A year went by, and I progressively got worse. I changed my rheumatologist. I did not like the first guy and after a few months, I told him that the minocycline was not working. I gave it a full year, but I decided it was time to try another approach. I started taking Depen early in 1999. I continued to feel worse. Some days I would get home from work and I would be too tired to eat. I would get chills and could not get warm. I lost my appetite, and lost about forty-five pounds.
I needed to lose a few pounds, but I do not recommend this method! In the meantime, I saw many specialists: a cardiologist, a pulmonary guy, doctors for my esophagus and one for the other end of my digestive tract. My lung doctor found I had only sixty percent of my lung capacity. I also saw an eye doctor and got glasses. Scleroderma was affecting my eyes too. At work, I noticed that when things got stressful my Raynaud's flared up and my fingers turned purple.
One day some important customers showed up and while I was showing them around, I started feeling very hot and started having chest pain. I finished the tour, and got someone else to show them out. After I sat down for a while, I felt okay, but I went to the doctor. I ended up having a heart catheter done a few days later, but no problems were found. I never did find out what caused the chest pain, but the severity lessened over the next few weeks. I am convinced the chest pains were stress related.
In January 2000, I decided to stop working, and applied for social security. My family doctor told me, "It's about time." I told my boss I would work two more weeks.
In February 2000, I went to the Cleveland Clinic on the advice of my family doctor. They did not have any new information for me, but suggested I double my dose of Depen. I started that night. Either getting away from the stress at work or the larger dose of Depen helped me. Maybe a combination of the two? Or perhaps it's the natural progression of the disease. I have read that after four or five years, things start to stabilize. Regardless of the reason, things have improved for me somewhat. My pain is less, and my range of motion has improved. I still get tired easily, but now I can rest when I want instead of pushing myself at work.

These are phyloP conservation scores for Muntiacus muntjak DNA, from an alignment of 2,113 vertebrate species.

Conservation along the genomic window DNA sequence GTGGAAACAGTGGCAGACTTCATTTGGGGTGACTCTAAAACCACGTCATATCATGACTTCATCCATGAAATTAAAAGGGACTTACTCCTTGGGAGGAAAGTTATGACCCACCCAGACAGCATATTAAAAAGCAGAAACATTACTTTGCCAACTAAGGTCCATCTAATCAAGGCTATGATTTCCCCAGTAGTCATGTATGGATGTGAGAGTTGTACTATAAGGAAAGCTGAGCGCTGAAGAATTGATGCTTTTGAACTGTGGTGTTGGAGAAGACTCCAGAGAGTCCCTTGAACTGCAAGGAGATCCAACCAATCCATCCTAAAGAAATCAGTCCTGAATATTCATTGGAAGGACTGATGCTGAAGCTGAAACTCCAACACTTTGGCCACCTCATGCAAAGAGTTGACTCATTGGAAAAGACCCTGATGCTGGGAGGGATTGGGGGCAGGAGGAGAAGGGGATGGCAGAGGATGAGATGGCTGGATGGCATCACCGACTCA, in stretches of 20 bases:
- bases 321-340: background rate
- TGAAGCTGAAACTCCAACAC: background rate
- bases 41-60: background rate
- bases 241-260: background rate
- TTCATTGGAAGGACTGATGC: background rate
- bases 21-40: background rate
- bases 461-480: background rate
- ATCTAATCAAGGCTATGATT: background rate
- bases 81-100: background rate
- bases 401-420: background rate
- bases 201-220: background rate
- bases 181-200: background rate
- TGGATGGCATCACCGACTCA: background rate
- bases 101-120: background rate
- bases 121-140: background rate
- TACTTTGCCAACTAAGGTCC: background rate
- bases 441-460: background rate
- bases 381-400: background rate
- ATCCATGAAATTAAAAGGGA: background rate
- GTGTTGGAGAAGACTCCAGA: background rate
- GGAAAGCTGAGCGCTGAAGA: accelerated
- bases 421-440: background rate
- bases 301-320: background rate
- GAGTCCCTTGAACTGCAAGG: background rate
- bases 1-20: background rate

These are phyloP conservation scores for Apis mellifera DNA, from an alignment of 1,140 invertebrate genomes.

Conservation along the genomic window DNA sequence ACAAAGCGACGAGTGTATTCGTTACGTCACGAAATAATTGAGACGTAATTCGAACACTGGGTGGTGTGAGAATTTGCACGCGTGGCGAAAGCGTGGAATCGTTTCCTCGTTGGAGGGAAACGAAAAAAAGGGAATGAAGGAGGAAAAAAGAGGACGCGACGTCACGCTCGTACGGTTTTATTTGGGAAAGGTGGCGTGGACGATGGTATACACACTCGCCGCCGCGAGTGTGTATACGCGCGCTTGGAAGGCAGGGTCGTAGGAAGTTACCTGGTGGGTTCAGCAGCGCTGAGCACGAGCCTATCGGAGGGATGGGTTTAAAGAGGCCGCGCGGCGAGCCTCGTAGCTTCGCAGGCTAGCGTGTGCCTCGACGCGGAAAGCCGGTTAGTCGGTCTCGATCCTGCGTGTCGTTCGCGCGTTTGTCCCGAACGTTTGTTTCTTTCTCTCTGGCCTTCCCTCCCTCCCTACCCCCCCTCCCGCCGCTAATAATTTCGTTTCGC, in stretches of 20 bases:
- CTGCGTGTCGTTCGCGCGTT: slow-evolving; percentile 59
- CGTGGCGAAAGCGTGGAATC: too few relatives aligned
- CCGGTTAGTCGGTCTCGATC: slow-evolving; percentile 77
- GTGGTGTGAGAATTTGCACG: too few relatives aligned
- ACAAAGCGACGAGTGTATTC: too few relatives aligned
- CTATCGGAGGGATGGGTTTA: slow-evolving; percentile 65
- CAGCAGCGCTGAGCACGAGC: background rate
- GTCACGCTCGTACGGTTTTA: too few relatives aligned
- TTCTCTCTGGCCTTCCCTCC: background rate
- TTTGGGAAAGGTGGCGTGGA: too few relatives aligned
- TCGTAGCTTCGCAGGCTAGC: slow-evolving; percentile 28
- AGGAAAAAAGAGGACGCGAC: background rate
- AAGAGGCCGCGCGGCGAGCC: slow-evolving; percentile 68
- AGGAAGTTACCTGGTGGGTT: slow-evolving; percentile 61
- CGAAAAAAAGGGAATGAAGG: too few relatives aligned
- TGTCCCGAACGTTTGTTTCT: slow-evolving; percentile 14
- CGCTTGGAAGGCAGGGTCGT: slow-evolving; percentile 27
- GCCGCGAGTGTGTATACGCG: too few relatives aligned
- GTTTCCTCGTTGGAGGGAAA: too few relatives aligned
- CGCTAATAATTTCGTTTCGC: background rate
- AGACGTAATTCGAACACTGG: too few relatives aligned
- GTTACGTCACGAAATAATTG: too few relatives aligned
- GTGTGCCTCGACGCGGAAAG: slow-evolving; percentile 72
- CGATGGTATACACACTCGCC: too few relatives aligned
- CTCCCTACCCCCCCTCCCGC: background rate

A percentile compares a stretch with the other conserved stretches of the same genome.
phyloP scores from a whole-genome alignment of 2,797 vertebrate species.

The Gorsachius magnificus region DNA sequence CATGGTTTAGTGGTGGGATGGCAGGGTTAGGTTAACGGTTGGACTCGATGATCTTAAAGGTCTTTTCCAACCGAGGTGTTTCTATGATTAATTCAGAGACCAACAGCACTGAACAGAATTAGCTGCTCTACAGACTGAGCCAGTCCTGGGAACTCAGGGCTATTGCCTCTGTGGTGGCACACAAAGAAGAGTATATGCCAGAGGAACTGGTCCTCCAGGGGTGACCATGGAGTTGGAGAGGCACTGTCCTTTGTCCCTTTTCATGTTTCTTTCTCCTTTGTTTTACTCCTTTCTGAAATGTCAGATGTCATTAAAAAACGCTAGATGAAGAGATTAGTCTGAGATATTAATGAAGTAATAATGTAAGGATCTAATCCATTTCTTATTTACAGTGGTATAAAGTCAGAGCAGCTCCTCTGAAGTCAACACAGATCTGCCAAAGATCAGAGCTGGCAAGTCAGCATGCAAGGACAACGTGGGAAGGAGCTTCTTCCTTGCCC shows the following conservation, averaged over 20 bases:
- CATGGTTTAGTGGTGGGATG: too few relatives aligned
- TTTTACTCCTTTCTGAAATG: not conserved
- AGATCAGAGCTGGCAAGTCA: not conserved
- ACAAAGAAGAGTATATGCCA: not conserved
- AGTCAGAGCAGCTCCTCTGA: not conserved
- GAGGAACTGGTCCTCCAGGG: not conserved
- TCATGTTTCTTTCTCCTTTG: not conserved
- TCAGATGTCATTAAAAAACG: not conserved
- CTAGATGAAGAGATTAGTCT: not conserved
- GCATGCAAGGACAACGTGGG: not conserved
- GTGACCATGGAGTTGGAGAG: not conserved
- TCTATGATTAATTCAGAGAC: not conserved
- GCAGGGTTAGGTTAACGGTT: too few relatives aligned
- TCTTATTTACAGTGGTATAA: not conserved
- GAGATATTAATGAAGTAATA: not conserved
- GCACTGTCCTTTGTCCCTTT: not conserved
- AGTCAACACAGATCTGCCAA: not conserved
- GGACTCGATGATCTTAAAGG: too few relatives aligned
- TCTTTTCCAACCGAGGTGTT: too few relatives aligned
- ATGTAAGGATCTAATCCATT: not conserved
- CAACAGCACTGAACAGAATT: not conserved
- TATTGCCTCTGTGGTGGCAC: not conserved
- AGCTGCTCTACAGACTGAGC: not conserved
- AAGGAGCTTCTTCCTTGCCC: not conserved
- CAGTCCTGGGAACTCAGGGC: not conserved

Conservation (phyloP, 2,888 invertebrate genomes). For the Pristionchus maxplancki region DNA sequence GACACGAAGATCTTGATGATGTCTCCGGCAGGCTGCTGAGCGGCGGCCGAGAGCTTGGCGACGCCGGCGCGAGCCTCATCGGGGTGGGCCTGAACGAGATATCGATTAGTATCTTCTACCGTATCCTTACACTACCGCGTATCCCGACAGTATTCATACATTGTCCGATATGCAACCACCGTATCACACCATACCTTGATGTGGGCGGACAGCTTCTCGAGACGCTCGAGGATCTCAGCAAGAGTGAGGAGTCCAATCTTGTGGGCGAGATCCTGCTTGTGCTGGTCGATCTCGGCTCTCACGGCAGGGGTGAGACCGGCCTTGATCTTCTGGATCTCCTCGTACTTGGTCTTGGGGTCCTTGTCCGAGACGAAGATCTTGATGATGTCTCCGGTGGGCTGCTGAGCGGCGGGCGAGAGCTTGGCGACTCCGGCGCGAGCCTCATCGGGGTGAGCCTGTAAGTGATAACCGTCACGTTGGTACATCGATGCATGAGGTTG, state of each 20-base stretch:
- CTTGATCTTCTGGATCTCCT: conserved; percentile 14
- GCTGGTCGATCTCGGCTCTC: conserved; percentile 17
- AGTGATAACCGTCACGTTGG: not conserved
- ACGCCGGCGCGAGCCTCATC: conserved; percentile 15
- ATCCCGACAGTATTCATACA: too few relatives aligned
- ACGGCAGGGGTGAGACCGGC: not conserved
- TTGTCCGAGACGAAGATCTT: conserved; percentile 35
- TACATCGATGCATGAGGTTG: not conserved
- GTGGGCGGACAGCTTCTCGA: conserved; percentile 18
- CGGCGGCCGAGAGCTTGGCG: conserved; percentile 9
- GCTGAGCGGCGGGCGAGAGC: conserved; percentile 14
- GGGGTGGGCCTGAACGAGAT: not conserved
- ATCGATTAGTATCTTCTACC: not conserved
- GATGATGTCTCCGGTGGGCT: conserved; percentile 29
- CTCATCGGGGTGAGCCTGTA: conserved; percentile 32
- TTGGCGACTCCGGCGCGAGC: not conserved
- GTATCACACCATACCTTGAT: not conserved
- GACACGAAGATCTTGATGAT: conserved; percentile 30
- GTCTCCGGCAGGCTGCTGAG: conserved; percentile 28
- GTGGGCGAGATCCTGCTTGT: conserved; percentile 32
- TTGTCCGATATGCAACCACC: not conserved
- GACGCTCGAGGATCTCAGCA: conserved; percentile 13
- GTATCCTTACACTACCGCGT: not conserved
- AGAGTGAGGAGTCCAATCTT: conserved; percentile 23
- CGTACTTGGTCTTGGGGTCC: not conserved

I said I am a lucky guy, and here's why; I have a wife who loves me and takes care of me without complaint. She works to support us when I no longer can. My family has been wonderful and supportive. They have helped me in many ways. I have a daughter who has become a wonderful young adult. She's twenty-one years old, and is fighting her own health battle. She's just finished radiation treatment for Hodgkin's disease. She's going to beat it.
I have found not only can I live with this disease, I can be happy. I have had to adjust my lifestyle, but it's a life I can enjoy. There is so much great music, good books, wonderful movies, and interesting people to talk to.
There are so many things to laugh about. I am a lucky guy.
Email: [email protected]
Story edited 10-20-02
Story posted 10-24-02
ISN Senior Artist: Sherrill Knaggs
Story Editor: Judith Devlin
Mixed Connective Tissue Disease
SCLERO.ORG was the world's leading nonprofit for trustworthy research, support, education and awareness for scleroderma and related illnesses from 1998 to 2021. It was a grassroots movement from the original Scleroderma from A to Z web site, which was founded by Shelley Ensz. We were a 501(c)(3) U.S.-based public charitable foundation. We closed this web site and our nonprofit agency in April 2021.